It is important to recognize that emotional stress contributes greatly to the patients perception of pain and her/his ability to deal with the pain. Rosenthal et al. (1984) found that of the patients in whom a possible physical cause of pain (including ADHESIONS) could be identified, 75% had evidence of psychological influences on the pain.
You Are Not Alone
If you are suffering from the effects of adhesions, I hope that you have learned that YOU ARE NOT ALONE Emotional stress plays a major role in the pain that ADHESIONS can cause. A good support network is essential and "a trouble shared is a trouble halved." Many patients have reported that by sharing their experiences with others, be it by phone, local support group or the Internet, their feelings of loneliness, abandonment and frustration have abated, engendering a healing frame of mind.
I have had a number of requests to start a patient support group for ADHESIONS sufferers (suggested motto: Let's Stick Together!!) whose goals would be:
Please note that this article is not intended to provide specific medical advice. In all cases, an appropriately qualified medical doctor should be consulted about your condition and your proper treatment.
Chronic pelvic pain and/or associated intestinal disturbance are a major cause of misery for thousands of patients. Often in constant pain, the patient experiences loneliness, hopelessness, frustration and desperation with thoughts of suicide. Family and work relationships are strained to the limit. Although ADHESIONS are often (but not always) the cause of this pain, treatment for adhesions is not performed either because the surgeon does not believe that adhesions can cause the problem, or because lysis of adhesions is considered too difficult or futile.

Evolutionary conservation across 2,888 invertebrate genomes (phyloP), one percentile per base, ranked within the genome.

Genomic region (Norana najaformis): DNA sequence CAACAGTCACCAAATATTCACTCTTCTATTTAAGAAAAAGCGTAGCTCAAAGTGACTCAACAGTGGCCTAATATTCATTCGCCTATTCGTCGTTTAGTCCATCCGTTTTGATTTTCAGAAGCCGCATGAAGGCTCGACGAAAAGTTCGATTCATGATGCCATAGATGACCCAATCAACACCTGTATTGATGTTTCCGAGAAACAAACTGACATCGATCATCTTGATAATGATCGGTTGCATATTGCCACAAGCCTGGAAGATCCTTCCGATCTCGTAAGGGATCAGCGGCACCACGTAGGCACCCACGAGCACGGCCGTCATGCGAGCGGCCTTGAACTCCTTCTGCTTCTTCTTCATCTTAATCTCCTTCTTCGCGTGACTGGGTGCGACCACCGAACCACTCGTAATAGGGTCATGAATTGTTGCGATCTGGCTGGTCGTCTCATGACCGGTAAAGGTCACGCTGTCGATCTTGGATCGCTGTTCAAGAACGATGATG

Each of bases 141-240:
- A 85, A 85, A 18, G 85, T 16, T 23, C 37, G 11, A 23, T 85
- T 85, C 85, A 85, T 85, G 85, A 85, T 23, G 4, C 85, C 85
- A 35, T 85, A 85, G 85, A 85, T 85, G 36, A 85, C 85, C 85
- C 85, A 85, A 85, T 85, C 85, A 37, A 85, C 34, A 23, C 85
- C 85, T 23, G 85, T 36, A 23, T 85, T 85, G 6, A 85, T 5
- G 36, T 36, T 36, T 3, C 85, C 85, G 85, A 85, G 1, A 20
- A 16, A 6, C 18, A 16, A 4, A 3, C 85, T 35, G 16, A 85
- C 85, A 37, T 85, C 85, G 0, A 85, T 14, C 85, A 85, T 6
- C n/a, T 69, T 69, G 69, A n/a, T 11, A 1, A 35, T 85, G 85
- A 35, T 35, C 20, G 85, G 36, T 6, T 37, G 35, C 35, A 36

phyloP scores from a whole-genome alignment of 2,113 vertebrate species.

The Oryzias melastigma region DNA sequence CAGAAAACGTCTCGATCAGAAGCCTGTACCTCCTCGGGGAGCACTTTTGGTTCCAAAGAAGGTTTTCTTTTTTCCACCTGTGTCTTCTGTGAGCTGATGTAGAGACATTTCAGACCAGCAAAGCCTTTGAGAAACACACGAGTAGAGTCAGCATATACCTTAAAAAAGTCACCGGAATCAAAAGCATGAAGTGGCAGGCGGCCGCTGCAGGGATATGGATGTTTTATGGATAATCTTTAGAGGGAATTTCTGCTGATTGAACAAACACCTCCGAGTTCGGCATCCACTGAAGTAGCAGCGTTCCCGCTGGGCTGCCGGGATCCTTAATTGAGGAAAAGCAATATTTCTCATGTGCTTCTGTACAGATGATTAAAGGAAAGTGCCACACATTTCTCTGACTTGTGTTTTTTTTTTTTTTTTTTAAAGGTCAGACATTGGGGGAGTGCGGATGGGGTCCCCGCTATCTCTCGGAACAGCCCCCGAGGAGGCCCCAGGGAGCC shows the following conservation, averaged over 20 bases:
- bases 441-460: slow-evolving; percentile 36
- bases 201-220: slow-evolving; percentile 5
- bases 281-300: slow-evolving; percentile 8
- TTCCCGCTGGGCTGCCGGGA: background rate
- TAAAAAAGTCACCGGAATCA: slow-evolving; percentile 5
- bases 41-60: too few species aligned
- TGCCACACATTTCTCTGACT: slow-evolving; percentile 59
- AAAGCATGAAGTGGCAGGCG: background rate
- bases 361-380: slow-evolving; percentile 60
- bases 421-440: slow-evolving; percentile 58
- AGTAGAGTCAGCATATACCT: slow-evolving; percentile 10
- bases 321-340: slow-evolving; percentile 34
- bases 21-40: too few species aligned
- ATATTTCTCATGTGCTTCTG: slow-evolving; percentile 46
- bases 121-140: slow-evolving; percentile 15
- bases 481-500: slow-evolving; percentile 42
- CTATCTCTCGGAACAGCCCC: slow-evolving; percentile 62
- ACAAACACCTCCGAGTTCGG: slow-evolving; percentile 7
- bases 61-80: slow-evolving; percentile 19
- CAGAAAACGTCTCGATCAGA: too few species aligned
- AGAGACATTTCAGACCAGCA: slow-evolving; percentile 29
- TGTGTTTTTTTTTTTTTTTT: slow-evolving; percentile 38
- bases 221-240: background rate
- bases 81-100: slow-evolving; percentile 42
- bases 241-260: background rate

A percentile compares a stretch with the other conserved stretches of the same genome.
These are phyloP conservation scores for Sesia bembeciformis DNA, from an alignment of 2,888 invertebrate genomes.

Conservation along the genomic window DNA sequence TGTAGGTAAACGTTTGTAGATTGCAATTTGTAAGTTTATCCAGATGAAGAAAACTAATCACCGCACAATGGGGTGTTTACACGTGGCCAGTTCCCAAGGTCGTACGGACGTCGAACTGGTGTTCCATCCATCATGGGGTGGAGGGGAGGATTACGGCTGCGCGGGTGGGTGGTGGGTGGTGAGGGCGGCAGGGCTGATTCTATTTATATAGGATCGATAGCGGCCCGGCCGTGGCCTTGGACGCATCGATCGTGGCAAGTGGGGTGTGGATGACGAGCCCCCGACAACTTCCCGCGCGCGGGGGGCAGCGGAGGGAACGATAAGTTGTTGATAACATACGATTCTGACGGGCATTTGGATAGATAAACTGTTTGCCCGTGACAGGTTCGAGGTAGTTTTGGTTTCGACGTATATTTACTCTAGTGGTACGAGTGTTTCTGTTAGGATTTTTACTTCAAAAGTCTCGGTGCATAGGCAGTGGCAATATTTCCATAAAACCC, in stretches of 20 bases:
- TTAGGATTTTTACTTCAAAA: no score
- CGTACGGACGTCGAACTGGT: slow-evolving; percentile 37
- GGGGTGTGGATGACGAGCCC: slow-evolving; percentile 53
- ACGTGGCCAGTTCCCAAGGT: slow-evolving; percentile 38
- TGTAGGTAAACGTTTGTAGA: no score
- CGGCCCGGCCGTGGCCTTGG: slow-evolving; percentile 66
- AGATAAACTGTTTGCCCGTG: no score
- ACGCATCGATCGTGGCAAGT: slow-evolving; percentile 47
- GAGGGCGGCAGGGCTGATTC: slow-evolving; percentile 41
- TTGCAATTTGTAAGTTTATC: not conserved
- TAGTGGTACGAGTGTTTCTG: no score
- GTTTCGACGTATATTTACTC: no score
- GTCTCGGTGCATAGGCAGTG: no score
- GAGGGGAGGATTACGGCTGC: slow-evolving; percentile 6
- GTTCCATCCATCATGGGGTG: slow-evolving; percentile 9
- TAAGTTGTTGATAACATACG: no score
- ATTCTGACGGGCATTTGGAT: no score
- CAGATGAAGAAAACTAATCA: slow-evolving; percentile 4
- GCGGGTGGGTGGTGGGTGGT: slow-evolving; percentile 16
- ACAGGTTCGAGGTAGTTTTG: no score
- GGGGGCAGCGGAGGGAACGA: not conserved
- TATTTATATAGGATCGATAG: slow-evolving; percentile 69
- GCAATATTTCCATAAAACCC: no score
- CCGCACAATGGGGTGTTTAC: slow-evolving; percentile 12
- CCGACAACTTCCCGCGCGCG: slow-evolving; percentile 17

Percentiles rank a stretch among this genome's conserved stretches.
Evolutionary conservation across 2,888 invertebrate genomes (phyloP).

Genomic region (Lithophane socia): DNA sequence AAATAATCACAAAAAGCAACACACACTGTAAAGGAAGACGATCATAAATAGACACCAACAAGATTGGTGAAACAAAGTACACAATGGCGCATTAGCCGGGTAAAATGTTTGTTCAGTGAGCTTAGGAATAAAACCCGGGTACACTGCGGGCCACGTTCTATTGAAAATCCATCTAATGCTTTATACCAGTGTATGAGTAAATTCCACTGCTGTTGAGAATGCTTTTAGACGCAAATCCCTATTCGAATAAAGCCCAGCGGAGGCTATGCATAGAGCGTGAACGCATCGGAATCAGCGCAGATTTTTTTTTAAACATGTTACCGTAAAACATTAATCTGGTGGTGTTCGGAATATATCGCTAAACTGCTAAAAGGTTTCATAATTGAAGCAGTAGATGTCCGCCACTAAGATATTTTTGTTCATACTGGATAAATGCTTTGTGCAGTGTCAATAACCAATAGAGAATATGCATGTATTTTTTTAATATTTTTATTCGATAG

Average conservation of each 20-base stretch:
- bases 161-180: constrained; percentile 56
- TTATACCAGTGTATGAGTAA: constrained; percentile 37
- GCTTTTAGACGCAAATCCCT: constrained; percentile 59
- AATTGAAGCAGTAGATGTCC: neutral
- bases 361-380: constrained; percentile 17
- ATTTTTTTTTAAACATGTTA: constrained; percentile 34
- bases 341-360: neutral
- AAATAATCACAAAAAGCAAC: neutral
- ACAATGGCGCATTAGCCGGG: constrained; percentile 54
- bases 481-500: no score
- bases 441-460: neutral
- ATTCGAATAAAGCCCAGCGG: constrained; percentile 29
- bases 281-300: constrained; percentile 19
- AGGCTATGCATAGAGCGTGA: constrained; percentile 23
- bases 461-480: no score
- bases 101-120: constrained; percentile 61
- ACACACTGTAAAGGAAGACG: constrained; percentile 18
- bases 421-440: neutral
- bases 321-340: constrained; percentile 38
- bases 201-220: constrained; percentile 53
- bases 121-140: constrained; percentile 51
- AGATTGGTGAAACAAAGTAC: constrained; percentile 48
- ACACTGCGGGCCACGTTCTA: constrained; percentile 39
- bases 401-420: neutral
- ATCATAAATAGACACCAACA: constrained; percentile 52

Adhesions are an almost inevitable outcome of surgery, and the problems that they cause are widespread and sometimes severe. It has been said by some that adhesions are the single most common and costly problem related to surgery, and yet most people have not even heard the term. This lack of awareness means that, excluding infertility, many doctors are unable or unwilling to tackle the problems of adhesions, many insurance companies are unwilling to pay for treatment and many patients are left in misery.
This paper describes adhesions, their treatment and their relationship to pain and bowel obstruction. In addition, stories from patients are featured to illustrate how adhesions (or suspected adhesions) affect their daily lives and how they cope with a sometimes insurmountable problem.
A key lesson and source of comfort for patients with this problem is that they are not alone and the importance of mutual support among patients cannot be underestimated.
There are no easy answers as yet. In drawing attention to the human side of this problem, we hope to (begin to) educate patients and doctors about the range of treatments available, be they of a medical, surgical or psychological nature. In addition, the establishment of a group to provide support and information to adhesions sufferers is proposed.
Written by Dr. Reich.
Adhesions are abnormal, scar-like, fibrous tissue bands that develop after surgery between separate tissues, organs and structures in the body. They are sometimes known as intrauterine, pelvic or pericardial adhesions.
Data suggests 67 to 93 percent of abdominal surgery patients will develop the condition following surgery, while 55 to 100 percent of gynecologic surgery patients will develop them.
A better scientific understanding of peritoneum and its response to injury is important in understanding how we might prevent adhesion formation. The peritoneum is a strong, colorless membrane that lines the abdomino-pelvic walls and forms a double-layered sac continuous with the mucous membrane of the uterine tubes in the female. The space between the parietal and visceral peritoneum is called the peritoneal cavity. The peritoneum is composed of multiple layers, that respond to injury through inflammation. This result is inevitable during surgery. The process occurs over 1 to 7 days. Over the next several months, changes continue characterized by the adhesions becoming more dense.